After a jury found that two San Antonio lawyers defrauded a clientand wrongfully took her money, a Bexar County trial court judge signed a final order allowing the plaintiff a highly unusual remedy: a constructive trust on a defendant’s Interest on Lawyers’ Trust Account (IOLTA).
On Jan. 4, 408th District Judge Larry Noll signed the final order in Isabel Sloan v. Law Office of Oscar C. Gonzalez, et al., which awarded plaintiff Isabel Sloan more than $400,000 in damages and found that Sloan had “established the right to the remedy of a constructive trust.” Noll’s order allows Sloan to trace property related to the litigation to the IOLTA bank accountbelonging to defendant San Antonio attorney Oscar C. Gonzalez and/or his law office.
Dan Pozza, a San Antonio attorney who represents Gonzalez and his firm, says he plans to file a motion to set aside the verdict in the case. Pozza says his clients deny any wrongdoing and argues that Sloan did not have an attorney/client relationship with them.
Turton represented himself in the litigation and could not be reached for comment.
Texas Disciplinary Rule of Professional Conduct 1.14 mandates IOLTA accounts, by requiring attorneys to keep their clients’ money in an interest bearing account, separate from a lawyer’s money.
In her March 20, 2012, third amended petition, Sloan alleged that Gonzalez, his firm The Law Office of Oscar C. Gonzalez, and Eric Turton represented her in a probate dispute. She alleged that, after agreeing to settle her case for $100,000, she was only given one-fourth of the proceeds, the remainder of which was deposited into Turton’s IOLTA account. She alleged Turton misapplied the remaining $75,000 — some of which benefited Gonzalez, including payments Turton made to Gonzalez for rent and expenses, among other things.
Gonzalez, his firm and Turton filed pleadings denying the allegations. In a March 9, 2012, response, Gonzalez and his firm specifically deny that Turton was their employee and that they shared in or divided a legal fee with Turton, among other things.
According to its October 2012 verdict, a Bexar County jury found that Gonzalez, his firm and Turton had committed fraud and that Gonzalez and Turton had committed gross negligence.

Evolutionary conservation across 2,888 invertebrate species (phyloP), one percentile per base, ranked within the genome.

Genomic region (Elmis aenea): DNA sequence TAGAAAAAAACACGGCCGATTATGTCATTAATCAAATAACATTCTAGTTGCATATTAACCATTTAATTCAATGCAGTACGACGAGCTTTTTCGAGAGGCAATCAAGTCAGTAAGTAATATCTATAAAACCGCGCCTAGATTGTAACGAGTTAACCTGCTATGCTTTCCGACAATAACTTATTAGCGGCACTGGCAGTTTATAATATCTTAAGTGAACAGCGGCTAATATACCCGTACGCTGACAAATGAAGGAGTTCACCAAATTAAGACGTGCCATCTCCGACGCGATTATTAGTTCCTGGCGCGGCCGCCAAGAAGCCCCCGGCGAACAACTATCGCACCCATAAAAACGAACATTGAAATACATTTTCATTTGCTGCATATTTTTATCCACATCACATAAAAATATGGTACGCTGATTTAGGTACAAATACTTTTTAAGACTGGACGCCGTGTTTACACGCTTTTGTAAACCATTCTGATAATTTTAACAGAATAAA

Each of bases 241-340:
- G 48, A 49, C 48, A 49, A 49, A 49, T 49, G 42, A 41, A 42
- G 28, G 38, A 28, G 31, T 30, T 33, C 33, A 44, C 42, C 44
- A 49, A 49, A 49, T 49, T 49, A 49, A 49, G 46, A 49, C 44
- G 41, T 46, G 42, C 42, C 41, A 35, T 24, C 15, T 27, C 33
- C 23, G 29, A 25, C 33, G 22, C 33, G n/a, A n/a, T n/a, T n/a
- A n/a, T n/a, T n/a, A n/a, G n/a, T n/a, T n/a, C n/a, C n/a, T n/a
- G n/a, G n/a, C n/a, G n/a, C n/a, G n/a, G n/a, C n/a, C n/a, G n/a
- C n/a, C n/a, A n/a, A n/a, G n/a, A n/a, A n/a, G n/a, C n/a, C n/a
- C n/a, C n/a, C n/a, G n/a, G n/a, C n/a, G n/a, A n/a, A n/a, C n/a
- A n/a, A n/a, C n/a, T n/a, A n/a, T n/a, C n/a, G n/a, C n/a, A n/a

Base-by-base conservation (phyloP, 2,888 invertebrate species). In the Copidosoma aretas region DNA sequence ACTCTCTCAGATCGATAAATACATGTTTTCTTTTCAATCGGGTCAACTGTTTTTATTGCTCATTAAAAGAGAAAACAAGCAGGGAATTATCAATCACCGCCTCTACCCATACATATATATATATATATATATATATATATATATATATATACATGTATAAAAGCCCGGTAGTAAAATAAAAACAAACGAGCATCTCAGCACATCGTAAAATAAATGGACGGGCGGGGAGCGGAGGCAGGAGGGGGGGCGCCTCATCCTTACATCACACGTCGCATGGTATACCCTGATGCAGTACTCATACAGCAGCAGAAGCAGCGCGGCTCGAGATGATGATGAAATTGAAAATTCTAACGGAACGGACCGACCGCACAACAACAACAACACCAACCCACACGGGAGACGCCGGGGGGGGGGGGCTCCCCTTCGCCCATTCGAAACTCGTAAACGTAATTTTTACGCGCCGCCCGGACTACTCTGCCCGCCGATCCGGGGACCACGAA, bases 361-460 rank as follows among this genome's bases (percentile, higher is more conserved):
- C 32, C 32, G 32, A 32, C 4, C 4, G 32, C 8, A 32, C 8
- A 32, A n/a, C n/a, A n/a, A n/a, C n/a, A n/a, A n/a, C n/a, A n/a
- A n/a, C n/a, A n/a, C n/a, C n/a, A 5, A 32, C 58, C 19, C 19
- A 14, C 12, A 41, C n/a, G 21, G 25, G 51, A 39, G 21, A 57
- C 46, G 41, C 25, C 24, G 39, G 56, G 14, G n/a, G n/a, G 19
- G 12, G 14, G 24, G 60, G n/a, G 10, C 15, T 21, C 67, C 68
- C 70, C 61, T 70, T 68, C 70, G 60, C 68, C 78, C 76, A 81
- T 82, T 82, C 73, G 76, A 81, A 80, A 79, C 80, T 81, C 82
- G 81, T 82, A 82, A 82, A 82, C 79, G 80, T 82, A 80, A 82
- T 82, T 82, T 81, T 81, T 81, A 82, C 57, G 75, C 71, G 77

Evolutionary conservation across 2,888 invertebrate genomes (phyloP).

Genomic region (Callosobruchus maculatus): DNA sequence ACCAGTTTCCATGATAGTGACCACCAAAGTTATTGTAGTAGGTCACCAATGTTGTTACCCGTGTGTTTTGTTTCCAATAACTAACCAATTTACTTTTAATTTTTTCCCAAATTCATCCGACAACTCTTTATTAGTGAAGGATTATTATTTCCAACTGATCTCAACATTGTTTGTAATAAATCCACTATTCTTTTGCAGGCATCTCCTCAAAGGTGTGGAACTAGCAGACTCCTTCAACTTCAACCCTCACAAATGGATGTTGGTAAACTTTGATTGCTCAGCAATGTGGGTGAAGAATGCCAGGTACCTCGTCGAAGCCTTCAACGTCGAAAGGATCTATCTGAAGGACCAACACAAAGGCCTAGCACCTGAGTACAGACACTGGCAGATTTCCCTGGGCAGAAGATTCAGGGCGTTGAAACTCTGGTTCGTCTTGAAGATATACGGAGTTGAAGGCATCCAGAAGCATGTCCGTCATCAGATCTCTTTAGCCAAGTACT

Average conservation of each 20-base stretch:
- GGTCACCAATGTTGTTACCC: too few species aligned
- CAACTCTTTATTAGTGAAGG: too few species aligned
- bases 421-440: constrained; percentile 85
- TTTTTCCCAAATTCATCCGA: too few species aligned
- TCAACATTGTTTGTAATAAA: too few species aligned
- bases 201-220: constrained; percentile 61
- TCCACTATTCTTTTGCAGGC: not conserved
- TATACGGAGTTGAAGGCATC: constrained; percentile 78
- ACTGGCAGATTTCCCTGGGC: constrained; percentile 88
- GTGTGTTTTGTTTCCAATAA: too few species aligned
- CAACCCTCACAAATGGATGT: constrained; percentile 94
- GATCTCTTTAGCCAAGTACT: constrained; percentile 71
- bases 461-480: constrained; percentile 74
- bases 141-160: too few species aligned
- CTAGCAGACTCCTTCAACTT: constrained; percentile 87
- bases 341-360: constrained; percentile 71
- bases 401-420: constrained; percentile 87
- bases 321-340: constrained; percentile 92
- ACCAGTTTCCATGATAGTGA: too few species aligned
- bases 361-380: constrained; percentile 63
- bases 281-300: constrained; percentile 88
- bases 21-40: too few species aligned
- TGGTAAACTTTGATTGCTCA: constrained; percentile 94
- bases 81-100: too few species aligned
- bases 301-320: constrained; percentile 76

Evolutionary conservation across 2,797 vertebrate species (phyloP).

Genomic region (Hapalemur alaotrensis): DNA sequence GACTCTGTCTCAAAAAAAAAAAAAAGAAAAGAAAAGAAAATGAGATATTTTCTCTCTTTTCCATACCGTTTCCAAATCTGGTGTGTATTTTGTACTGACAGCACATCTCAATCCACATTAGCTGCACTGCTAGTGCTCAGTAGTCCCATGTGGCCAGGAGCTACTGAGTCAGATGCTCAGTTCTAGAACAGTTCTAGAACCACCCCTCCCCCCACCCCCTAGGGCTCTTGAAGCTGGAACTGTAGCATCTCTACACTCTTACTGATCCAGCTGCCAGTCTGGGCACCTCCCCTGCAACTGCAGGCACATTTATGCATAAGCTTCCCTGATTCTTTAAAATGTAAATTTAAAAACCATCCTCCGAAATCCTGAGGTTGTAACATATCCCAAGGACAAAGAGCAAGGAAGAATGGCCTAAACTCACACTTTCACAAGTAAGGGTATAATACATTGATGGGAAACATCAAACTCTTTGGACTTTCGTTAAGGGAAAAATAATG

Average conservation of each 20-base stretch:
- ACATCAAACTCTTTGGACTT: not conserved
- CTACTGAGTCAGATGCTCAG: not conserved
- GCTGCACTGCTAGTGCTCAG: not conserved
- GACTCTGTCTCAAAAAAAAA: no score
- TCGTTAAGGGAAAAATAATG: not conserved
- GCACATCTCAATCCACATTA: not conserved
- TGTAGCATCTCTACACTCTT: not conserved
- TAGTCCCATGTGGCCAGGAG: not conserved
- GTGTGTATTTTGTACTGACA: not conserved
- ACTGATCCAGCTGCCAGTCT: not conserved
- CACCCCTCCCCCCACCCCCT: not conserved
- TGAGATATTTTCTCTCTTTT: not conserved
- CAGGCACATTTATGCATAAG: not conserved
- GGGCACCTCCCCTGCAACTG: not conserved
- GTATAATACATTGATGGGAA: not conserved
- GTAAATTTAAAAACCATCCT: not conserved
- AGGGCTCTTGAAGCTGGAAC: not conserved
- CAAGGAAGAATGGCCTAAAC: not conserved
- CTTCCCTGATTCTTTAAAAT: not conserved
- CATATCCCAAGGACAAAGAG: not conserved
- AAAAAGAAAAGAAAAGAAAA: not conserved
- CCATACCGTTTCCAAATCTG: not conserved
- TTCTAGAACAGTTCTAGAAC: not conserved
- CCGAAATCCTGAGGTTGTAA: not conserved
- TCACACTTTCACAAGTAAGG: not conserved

A Matter of Trust
Carl Kolb, a San Antonio solo who represents Sloan, says that, while it is unusual for a court to allow a plaintiffto place a constructive trust on a lawyer’s IOLTA account to recover property, it was warranted in this case because his client proved in a jury trial that the defendants wrongfully tookher money.
“I’ve never heard of it in my life, but I know you can get a constructive trust” on misapplied funds, Kolb says, and there should be “no quarter” for such funds: “You simply cannot secret it and protect it.”
Gonzalez did not return a telephone call seeking comment.
Sam Drugan, managing partner of San Antonio’s Warren, Drugan & Barrows, was recently retained by Gonzalez and his firm to fight the constructive trust on the firm’s and/or Gonzalez’sIOLTA account.
“I agree: I’ve never seen a garnishment of an attorney’s IOLTA account. I think it’s highly unusual,” Drugan says.
Drugan says Gonzalez will file a motion for intervention to quash the garnishment of trust funds that “are not property of the judgment entered.”
“In the first place, we deny that the money [related to the final judgment] is in the IOLTA account,” Drugan says. “And he [Gonzalez] denies that he was involved in any wrongdoing at all in the matter.”
Dan Pozza, a San Antonio attorney who also represents Gonzalez and his firm, says he plans to file a motion to set aside the verdict in the case. Pozza says his client is also considering filing a motion to correct, modify or reform the final judgment because of the constructive trust placed on Gonzalez and/or his firm’s IOLTA account.
“That may be something the trial court may entertain,” Pozza says. “That would seem to be an odd thing to have in a judgment: a constructive trust imposed on an account which by definition is not owned by the judgment debtor — the judgment debtor being Oscar Gonzalez.”
On June 22, 2012, the Commission for Lawyer Discipline entered a judgment of disbarment against Turton after concluding that he “failed to hold funds belonging to Isabel Sloan separate from his own property” and that he “failed to promptly deliver to Isabel Sloan fund that Mrs. Sloan was entitled to receive.”
Daniel Sheehan, a partner in Dallas’ Daniel Sheehan & Associates who has represented clients in legal-malpractice cases for nearly 30 years, says that, while he’s also never seen a constructive trust placed on a lawyer’s IOLTA account, such actions should be limited to the property a plaintiff is seeking to recover.
“IOLTA accounts are necessarily repositories for someone else’s money,” Sheehan says. “My concern would be that an IOLTA account has potentially several clients’ funds in it — none of it belongs to the lawyer, if the account is administered properly.”
“The flip side of that is lawyers can use the sanctity of an IOLTA account as a way to protect stolen funds or funds received by fraud from the plaintiff. And constructive trustsdo get imposed on property identified as belonging to the plaintiff,” Sheehan says. “My feeling is that the order should be very restrictive in terms of what funds inan IOLTA account are subject to the judgment.”